May 28, 2011 12:32 am

The List: Five buildings good enough to eat

A giant gingerbread house big enough to walk around will open next weekend in a shopping centre in central London. It’s just the latest (and tastiest) example of constructions that are destined for early demolition.

1. The giant gingerbread house

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Designed by Alma-nac Collaborative Architecture, this fairy-tale house with chocolate furniture and a lawn lined with cupcakes is being opened for one weekend only (June 3-5) at the Brunswick Centre in Bloomsbury, in aid of nearby Great Ormond Street Hospital. Approached through a garden with a pond of sweets, the house will be clad in tiles made from gingerbread and shortcrust pastry flavoured with vanilla or chocolate. Inside, there’s chocolate furniture, a stool made from sweets, and (best of all) a chimney spewing out popcorn instead of smoke.

11am-5pm daily, entrance by donation (minimum £2)

2. Giant cake map of Yorkshire

Not just one big edible building, but a hundred. Bakers in Yorkshire and the north-east have signed up to make large-scale copies of famous buildings and bits of coastline and countryside for this year’s Cakebook event on June 26 at the National Trust’s Gibside, near Gateshead. All the sponge-based landmarks will be placed in geographically correct positions to form a giant edible map of the region. Last year’s event featured a gravity-defying cake replica of Antony Gormley’s giant Angel of the North sculpture.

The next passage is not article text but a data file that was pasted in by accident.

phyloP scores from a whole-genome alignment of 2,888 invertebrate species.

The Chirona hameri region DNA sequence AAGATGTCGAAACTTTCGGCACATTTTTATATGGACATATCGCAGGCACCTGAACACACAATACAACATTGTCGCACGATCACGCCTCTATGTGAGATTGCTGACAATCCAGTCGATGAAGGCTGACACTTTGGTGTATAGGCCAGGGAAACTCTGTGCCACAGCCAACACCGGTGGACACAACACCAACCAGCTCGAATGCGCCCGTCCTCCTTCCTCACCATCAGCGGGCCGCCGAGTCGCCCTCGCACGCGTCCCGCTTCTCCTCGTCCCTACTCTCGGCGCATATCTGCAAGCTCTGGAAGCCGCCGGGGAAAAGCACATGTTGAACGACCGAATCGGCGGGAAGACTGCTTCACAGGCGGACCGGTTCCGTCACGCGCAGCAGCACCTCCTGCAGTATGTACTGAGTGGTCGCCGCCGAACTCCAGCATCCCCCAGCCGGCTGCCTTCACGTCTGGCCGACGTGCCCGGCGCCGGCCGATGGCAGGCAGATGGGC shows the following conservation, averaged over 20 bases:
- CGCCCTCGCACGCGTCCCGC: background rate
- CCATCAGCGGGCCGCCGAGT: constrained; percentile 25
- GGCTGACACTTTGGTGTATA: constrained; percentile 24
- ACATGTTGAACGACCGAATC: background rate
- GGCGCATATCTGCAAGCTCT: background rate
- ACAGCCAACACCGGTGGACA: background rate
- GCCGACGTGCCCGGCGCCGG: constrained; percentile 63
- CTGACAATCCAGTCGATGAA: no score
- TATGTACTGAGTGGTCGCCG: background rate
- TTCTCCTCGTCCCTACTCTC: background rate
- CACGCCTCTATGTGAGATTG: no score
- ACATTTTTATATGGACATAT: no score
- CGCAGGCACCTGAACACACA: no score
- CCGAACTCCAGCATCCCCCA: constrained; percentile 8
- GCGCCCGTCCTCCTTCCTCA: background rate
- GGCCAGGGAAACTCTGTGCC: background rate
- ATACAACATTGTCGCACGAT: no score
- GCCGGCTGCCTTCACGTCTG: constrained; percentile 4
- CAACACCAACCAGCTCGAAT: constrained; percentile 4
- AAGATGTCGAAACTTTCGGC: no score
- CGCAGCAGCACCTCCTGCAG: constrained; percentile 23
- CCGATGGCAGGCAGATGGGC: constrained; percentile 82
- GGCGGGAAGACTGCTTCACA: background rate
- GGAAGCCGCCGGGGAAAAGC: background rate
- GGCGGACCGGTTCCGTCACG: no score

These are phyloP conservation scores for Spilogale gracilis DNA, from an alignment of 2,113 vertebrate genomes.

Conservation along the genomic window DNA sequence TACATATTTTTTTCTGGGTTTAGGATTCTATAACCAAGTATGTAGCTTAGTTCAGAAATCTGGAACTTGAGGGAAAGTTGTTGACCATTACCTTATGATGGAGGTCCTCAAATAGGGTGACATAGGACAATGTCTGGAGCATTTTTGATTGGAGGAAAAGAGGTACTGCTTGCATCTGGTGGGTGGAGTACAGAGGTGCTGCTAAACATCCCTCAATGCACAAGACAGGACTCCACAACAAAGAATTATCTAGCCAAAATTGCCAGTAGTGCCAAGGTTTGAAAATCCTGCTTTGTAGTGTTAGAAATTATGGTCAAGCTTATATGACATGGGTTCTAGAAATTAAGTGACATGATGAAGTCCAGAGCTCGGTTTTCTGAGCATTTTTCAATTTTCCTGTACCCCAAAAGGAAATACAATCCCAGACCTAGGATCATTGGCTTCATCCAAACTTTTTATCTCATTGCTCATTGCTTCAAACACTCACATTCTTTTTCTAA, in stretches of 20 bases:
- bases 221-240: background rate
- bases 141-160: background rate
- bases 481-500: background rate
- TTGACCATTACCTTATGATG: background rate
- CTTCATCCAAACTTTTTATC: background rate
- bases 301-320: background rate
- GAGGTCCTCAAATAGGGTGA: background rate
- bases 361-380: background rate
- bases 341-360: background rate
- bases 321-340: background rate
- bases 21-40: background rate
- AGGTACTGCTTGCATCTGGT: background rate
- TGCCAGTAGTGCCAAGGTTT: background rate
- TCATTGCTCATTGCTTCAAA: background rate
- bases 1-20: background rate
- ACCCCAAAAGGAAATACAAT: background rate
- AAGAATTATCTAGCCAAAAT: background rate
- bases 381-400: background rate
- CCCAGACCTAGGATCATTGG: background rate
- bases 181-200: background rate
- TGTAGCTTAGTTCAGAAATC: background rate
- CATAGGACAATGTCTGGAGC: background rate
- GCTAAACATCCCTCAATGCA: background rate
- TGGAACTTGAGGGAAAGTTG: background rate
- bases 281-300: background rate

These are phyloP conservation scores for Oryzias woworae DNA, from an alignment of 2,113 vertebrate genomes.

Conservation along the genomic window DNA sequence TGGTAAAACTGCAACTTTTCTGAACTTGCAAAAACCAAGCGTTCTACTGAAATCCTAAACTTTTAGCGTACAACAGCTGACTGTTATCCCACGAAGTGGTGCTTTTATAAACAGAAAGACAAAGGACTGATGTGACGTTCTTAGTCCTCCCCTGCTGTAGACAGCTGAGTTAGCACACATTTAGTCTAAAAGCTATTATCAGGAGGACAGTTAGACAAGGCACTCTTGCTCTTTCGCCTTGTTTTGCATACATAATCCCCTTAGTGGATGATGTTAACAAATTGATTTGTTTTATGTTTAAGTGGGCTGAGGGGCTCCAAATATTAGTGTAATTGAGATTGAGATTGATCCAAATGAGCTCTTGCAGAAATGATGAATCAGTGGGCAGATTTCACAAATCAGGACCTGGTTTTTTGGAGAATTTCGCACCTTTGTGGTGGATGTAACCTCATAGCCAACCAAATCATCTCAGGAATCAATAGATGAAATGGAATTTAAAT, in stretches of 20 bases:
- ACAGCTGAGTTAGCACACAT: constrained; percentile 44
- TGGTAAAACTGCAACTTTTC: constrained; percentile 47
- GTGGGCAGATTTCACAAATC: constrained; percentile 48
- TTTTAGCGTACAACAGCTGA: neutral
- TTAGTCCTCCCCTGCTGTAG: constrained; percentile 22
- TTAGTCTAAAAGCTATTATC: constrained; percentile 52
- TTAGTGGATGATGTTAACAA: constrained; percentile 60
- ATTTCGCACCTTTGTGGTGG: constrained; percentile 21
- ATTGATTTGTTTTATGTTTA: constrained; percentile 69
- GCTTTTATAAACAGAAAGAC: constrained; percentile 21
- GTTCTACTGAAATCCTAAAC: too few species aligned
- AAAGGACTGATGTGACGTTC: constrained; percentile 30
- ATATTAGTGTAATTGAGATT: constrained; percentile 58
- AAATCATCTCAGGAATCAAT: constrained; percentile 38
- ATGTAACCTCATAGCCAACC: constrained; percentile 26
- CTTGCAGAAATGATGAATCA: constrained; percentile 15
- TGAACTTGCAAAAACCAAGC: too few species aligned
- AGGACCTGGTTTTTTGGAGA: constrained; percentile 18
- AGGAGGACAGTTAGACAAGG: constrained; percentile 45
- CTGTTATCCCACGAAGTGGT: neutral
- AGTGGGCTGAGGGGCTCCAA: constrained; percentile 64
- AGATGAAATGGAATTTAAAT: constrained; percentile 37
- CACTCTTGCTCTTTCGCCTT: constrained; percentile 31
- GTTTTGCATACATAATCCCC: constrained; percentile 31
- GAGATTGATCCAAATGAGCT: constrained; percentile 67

www.cakebook.org

3. The Eathouse, Netherlands

First built last summer in a park, the Eathouse was designed to be a temporary structure that can be taken down and re-erected. It’s made of modular scaffolding and packing crates with soil meshed on to them. Vegetables grow inside, outside, and on the roof. It looks like a child’s drawing of a house with lettuce growing on it.

www.ateliergras.nl

4. Cuccagna monuments, Italy

Occasionally revived in modern times, Cuccagna monuments were built as the centrepiece for Italian festivals of the 17th and 18th centuries. A wood scaffolding base was covered with meat, sweets, bread and other food – forming a spectacular edible tower. A particularly elaborate Cuccagna monument was built to celebrate the birth of King Charles III’s first son in 1747. According to tradition, when the king gave the order the townspeople would storm the Cuccagna and grab what food they could.

Last year, English “food experience” company Bompas & Parr created a “Ziggurat of Flavour” at the Big Chill music festival – inspired by the monuments. B&P’s version, however, allowed visitors to climb inside, smell pleasantly vaporised (Fairtrade) fruit, and then exit via a big slide.

www.jellymongers.co.uk

5. The House of Meat, US

It hasn’t been built yet but TED fellow and urban designer Mitchell Joachim makes a persuasive argument for using meat grown in a test tube as the building blocks for a real home. Fatty cells could be used for insulation, and sphincter muscles for doors and windows. Mitchell’s teams in Brooklyn are researching the possibilities, and they’ve already displayed a prototype outside Prague Cathedral.

www.archinode.com

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